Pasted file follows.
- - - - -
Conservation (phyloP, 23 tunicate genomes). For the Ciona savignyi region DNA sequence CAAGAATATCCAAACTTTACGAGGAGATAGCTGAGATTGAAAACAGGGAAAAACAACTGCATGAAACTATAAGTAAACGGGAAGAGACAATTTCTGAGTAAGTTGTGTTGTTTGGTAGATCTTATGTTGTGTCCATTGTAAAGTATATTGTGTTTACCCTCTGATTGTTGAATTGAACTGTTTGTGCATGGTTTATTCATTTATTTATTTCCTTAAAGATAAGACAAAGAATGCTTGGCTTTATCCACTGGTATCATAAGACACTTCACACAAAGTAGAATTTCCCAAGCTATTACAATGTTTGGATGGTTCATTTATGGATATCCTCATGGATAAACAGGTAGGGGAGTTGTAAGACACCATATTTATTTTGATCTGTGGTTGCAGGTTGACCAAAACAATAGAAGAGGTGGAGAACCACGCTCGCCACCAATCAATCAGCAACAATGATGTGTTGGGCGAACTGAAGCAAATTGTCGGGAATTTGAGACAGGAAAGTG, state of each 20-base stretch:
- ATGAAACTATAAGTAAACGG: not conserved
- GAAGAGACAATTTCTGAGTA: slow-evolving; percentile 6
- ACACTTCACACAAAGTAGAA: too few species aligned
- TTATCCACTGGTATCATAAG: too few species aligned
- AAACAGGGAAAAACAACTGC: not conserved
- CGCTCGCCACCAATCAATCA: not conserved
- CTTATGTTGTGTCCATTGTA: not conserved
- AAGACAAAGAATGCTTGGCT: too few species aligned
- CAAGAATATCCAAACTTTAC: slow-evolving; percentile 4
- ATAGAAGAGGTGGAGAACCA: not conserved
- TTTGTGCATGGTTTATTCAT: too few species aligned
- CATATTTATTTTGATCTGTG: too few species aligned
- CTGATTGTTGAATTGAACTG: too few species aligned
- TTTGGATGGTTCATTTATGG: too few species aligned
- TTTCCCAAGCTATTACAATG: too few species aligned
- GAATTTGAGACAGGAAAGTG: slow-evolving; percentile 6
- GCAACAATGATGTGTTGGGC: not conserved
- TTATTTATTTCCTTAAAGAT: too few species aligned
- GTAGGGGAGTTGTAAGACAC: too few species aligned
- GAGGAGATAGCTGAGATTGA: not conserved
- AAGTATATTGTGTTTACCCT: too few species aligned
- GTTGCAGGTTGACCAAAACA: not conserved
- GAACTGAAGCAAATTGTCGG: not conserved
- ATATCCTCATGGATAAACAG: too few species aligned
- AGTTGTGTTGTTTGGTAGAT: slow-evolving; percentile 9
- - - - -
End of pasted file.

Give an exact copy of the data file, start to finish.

Conservation (phyloP, 23 tunicate genomes). For the Ciona savignyi region DNA sequence CAAGAATATCCAAACTTTACGAGGAGATAGCTGAGATTGAAAACAGGGAAAAACAACTGCATGAAACTATAAGTAAACGGGAAGAGACAATTTCTGAGTAAGTTGTGTTGTTTGGTAGATCTTATGTTGTGTCCATTGTAAAGTATATTGTGTTTACCCTCTGATTGTTGAATTGAACTGTTTGTGCATGGTTTATTCATTTATTTATTTCCTTAAAGATAAGACAAAGAATGCTTGGCTTTATCCACTGGTATCATAAGACACTTCACACAAAGTAGAATTTCCCAAGCTATTACAATGTTTGGATGGTTCATTTATGGATATCCTCATGGATAAACAGGTAGGGGAGTTGTAAGACACCATATTTATTTTGATCTGTGGTTGCAGGTTGACCAAAACAATAGAAGAGGTGGAGAACCACGCTCGCCACCAATCAATCAGCAACAATGATGTGTTGGGCGAACTGAAGCAAATTGTCGGGAATTTGAGACAGGAAAGTG, state of each 20-base stretch:
- ATGAAACTATAAGTAAACGG: not conserved
- GAAGAGACAATTTCTGAGTA: slow-evolving; percentile 6
- ACACTTCACACAAAGTAGAA: too few species aligned
- TTATCCACTGGTATCATAAG: too few species aligned
- AAACAGGGAAAAACAACTGC: not conserved
- CGCTCGCCACCAATCAATCA: not conserved
- CTTATGTTGTGTCCATTGTA: not conserved
- AAGACAAAGAATGCTTGGCT: too few species aligned
- CAAGAATATCCAAACTTTAC: slow-evolving; percentile 4
- ATAGAAGAGGTGGAGAACCA: not conserved
- TTTGTGCATGGTTTATTCAT: too few species aligned
- CATATTTATTTTGATCTGTG: too few species aligned
- CTGATTGTTGAATTGAACTG: too few species aligned
- TTTGGATGGTTCATTTATGG: too few species aligned
- TTTCCCAAGCTATTACAATG: too few species aligned
- GAATTTGAGACAGGAAAGTG: slow-evolving; percentile 6
- GCAACAATGATGTGTTGGGC: not conserved
- TTATTTATTTCCTTAAAGAT: too few species aligned
- GTAGGGGAGTTGTAAGACAC: too few species aligned
- GAGGAGATAGCTGAGATTGA: not conserved
- AAGTATATTGTGTTTACCCT: too few species aligned
- GTTGCAGGTTGACCAAAACA: not conserved
- GAACTGAAGCAAATTGTCGG: not conserved
- ATATCCTCATGGATAAACAG: too few species aligned
- AGTTGTGTTGTTTGGTAGAT: slow-evolving; percentile 9